LS 898: Graduating Seminar – Explorations in Contemporary Cultural Tensions

Spring 2017  | Dr. Stephen Duguid

Course Description:

The entire GLS Program is structured around exploring tensions with an eye, I think, to locating the space between the dualities and dichotomies that have played such a dominant part in defining Modernity since at least the Renaissance if not from the very origins of Western culture in ancient Greece. One thinks immediately of the speech by Aristophanes in the Symposium, the gender dualities in fiction from Romeo and Juliet to Austen’s Sense and Sensibility and the philosophic machines invented by Descartes and his followers. During your studies in GLS you have, I hope, discovered that for a culturally healthy self or system it is never passion versus reason or self versus other, but rather it is the struggle to find an appropriate spot between the two that makes possible the good life – happiness, justice, fulfillment…

It has been the tradition in LS 898 that we read fewer but more complex and more modern texts that, each in their on way, circle around these connections between passion/emotion and reason. In this version of the course we are going to be exploring these connections via a look at the biological/cultural context, a philosophic discussion of transgression, a sociologist’s assessment of modernity, and an interdisciplinary scholar’s argument for a more powerful role for emotion in political life.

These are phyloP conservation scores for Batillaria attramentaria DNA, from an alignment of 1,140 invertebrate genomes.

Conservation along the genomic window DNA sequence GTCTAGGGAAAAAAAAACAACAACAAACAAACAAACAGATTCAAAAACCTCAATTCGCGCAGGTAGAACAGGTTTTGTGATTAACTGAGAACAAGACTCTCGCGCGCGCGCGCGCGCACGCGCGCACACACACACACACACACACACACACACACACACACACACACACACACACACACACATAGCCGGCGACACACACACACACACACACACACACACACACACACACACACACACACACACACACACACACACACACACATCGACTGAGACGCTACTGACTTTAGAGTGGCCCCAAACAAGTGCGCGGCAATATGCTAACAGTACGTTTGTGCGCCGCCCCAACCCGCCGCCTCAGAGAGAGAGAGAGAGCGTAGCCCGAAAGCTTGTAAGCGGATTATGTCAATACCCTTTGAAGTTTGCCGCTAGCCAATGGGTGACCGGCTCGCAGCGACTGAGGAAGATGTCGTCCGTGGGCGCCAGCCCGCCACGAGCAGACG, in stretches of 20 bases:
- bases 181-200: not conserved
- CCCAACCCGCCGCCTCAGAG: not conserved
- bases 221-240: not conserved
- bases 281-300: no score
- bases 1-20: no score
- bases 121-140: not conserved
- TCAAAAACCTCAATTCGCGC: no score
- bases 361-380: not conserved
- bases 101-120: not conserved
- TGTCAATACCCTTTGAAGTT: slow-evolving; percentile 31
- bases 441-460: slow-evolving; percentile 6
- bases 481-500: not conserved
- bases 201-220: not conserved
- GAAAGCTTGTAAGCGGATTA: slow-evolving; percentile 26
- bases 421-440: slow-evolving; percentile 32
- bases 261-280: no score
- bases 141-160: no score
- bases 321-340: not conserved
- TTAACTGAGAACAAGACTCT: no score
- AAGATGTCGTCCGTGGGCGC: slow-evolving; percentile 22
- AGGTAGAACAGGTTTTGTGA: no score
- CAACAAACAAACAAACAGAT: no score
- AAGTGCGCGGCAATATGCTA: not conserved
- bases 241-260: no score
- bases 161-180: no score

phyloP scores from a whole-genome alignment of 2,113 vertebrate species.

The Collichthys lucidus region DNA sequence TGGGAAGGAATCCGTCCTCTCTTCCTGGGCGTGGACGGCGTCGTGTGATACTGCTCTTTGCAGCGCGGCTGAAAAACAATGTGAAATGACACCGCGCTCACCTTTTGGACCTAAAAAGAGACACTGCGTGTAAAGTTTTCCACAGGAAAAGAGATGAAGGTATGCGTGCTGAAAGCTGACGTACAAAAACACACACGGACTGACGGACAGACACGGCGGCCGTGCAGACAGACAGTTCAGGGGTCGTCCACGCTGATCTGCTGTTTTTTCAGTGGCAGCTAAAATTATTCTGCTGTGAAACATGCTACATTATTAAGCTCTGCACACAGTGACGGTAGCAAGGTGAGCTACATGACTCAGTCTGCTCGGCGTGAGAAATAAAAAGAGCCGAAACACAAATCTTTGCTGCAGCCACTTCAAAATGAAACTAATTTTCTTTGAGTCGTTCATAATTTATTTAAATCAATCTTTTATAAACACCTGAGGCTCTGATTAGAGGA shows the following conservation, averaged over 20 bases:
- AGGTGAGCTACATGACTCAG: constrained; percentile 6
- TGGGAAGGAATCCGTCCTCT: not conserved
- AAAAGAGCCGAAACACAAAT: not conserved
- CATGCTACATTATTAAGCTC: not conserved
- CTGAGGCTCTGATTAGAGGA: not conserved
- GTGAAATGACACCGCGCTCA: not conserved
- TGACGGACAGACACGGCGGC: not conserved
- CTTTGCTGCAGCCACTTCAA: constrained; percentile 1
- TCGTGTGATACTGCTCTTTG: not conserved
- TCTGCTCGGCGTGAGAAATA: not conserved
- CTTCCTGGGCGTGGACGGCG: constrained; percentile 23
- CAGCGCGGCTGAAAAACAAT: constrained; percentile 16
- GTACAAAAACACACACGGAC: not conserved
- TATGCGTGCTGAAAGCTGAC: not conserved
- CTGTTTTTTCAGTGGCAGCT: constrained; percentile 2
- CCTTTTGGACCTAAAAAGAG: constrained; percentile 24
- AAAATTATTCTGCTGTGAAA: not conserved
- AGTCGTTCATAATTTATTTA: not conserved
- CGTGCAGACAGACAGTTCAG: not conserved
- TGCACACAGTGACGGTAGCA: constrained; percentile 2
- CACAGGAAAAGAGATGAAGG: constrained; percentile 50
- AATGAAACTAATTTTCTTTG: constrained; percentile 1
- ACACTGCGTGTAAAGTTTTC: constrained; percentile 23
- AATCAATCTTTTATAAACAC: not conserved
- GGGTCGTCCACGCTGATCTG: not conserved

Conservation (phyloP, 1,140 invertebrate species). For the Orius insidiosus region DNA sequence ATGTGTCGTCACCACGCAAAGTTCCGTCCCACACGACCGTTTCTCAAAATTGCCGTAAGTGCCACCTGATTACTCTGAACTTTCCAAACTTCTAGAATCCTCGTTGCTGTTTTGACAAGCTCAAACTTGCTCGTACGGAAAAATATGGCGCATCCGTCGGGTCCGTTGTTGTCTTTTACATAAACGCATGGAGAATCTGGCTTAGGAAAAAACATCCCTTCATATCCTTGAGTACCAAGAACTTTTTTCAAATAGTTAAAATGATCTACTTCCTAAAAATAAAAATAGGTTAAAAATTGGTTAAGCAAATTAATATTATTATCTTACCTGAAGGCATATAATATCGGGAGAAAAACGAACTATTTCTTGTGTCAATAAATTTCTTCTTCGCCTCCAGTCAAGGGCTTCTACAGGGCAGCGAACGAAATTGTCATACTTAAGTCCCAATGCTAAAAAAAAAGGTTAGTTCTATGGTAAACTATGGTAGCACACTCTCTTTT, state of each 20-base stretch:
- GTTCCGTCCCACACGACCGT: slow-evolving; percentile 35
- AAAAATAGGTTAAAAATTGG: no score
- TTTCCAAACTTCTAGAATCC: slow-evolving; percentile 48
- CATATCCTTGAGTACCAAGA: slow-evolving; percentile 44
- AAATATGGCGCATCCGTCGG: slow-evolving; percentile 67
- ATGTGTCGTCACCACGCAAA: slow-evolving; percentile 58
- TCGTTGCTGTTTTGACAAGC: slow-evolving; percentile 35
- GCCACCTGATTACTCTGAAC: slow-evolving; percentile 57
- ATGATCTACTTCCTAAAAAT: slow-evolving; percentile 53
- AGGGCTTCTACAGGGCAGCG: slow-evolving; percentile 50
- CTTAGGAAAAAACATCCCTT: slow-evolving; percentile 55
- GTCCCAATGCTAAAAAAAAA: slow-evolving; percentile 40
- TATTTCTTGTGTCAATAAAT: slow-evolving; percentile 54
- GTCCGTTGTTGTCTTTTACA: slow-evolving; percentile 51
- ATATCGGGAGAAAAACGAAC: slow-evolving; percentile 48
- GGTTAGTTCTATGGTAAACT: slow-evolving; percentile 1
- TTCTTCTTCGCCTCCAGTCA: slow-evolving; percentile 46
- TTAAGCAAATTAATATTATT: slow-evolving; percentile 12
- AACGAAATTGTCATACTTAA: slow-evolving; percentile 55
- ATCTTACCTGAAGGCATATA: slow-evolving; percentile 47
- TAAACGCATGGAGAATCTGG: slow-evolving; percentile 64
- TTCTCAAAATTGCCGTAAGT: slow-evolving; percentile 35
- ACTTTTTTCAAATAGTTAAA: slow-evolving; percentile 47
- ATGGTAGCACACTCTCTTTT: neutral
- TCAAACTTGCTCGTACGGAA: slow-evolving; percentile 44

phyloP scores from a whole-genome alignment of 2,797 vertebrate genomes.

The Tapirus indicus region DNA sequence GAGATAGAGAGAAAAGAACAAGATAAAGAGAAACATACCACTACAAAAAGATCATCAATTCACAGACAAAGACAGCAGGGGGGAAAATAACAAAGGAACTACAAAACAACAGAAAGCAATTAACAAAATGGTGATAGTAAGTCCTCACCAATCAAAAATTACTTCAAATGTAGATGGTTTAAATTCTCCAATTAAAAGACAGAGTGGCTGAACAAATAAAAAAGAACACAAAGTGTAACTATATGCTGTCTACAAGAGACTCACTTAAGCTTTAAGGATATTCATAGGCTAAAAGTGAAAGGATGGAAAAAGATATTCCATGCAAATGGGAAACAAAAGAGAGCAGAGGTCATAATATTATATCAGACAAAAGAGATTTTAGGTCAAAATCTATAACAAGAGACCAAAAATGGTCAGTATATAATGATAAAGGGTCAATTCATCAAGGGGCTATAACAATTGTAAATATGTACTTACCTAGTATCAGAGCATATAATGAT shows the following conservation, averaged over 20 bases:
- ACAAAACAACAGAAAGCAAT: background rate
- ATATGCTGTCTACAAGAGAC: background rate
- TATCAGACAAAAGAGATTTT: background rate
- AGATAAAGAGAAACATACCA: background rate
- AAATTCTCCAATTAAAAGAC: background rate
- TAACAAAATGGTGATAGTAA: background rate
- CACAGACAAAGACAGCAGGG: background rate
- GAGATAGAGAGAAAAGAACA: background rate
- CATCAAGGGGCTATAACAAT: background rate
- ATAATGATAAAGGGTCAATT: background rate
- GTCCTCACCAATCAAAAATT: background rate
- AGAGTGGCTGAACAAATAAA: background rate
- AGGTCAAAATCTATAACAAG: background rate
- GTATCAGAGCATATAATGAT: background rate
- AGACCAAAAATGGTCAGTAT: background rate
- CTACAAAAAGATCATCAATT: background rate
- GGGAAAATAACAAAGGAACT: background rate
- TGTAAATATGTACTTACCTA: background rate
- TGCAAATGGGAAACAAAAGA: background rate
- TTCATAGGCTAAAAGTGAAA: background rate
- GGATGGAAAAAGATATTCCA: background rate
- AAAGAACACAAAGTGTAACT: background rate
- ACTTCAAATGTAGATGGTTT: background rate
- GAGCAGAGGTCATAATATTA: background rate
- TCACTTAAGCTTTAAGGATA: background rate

Course Assessment:

Field Exam - In the brochure describing the Graduate Liberal Studies Program we are told that “The central theme of the program is an exploration of significant tensions within our intellectual culture, tensions that have historical origins and that have practical consequences in our present world.”  In a 7-10 page paper, summarize your particular experience of this exploration during your time in the GLS Program.

This review of your experience of the Program will be presented to the seminar during the 1st and 2nd week of the semester and you will be assigned readings for which you lead seminar discussions.

Course readings:

  • Christopher Boehm, Moral Origins: The Evolution of Virtue, Altruism, and Shame (NY: Basic Books, 2012)
  • Susan Neiman, Evil in Modern Thought: An Alternative History of Modern Philosophy (Princeton, 2002)
  • Zygmunt Bauman, Liquid Modernity (Polity Press, 2012)
  • Martha Nussbaum, Political Emotions: Why Love Matters for Justice (Harvard, 2013)